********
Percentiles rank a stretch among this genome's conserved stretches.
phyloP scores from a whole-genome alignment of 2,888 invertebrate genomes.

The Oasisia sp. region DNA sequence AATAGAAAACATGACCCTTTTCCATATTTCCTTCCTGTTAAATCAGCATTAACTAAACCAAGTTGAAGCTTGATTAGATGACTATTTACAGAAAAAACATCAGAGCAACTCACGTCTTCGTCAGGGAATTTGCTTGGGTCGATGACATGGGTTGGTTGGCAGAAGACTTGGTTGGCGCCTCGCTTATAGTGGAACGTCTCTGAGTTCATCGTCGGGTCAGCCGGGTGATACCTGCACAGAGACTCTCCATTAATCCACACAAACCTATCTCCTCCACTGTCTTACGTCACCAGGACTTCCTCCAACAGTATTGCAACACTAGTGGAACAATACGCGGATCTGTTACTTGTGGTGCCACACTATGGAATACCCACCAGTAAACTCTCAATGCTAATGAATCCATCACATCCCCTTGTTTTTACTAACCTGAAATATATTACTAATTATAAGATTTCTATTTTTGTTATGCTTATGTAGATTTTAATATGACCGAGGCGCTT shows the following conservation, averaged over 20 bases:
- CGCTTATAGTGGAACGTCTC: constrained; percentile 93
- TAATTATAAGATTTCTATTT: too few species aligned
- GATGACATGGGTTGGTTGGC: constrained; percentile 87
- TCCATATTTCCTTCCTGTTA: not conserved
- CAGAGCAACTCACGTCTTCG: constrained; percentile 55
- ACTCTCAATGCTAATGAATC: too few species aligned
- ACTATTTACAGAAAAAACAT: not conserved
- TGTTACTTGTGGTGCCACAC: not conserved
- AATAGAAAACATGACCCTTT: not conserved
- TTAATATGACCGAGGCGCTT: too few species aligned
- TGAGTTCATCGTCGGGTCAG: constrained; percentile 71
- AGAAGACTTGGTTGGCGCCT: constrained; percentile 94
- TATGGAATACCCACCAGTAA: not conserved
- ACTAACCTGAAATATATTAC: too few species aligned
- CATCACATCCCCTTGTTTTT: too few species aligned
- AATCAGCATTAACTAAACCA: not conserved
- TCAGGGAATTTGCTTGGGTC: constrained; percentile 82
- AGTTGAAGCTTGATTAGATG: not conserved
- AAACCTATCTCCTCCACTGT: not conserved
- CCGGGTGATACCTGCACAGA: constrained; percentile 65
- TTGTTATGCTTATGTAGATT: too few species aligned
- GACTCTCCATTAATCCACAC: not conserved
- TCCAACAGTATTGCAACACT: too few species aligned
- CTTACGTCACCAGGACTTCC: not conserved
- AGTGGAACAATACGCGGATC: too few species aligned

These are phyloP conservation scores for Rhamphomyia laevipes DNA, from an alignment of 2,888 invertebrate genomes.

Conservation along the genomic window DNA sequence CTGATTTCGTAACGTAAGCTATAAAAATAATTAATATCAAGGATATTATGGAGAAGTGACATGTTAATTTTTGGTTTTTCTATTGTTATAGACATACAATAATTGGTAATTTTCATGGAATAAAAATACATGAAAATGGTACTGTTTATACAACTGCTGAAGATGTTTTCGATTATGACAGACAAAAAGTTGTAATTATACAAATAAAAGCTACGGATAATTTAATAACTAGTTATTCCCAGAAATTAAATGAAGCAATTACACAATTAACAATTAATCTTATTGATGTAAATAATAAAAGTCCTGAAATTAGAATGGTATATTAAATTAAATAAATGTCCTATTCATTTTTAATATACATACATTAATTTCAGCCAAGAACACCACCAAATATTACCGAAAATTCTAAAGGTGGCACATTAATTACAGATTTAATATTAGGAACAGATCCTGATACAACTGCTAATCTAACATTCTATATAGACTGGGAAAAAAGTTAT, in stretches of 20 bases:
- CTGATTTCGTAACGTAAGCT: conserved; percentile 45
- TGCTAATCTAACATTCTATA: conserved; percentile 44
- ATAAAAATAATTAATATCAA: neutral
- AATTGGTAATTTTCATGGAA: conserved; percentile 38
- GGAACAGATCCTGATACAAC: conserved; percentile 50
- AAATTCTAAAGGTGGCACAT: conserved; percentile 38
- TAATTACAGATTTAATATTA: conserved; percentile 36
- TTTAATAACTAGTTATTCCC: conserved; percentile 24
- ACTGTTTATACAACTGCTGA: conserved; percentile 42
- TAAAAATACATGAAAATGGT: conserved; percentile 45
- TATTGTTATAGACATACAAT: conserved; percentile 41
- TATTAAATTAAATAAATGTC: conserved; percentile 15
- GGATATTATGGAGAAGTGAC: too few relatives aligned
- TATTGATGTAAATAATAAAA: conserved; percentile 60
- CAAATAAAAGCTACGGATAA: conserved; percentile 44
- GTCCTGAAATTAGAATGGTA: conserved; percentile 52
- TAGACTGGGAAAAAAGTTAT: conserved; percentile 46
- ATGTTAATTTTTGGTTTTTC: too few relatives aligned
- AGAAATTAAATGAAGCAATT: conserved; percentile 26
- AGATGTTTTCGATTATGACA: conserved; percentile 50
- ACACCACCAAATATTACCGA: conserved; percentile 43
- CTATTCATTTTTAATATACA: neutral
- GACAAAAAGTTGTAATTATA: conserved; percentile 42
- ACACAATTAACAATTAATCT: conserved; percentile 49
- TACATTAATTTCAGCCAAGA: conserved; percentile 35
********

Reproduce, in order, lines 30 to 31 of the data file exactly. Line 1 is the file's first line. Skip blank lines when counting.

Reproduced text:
Conservation along the genomic window DNA sequence CTGATTTCGTAACGTAAGCTATAAAAATAATTAATATCAAGGATATTATGGAGAAGTGACATGTTAATTTTTGGTTTTTCTATTGTTATAGACATACAATAATTGGTAATTTTCATGGAATAAAAATACATGAAAATGGTACTGTTTATACAACTGCTGAAGATGTTTTCGATTATGACAGACAAAAAGTTGTAATTATACAAATAAAAGCTACGGATAATTTAATAACTAGTTATTCCCAGAAATTAAATGAAGCAATTACACAATTAACAATTAATCTTATTGATGTAAATAATAAAAGTCCTGAAATTAGAATGGTATATTAAATTAAATAAATGTCCTATTCATTTTTAATATACATACATTAATTTCAGCCAAGAACACCACCAAATATTACCGAAAATTCTAAAGGTGGCACATTAATTACAGATTTAATATTAGGAACAGATCCTGATACAACTGCTAATCTAACATTCTATATAGACTGGGAAAAAAGTTAT, in stretches of 20 bases:
- CTGATTTCGTAACGTAAGCT: conserved; percentile 45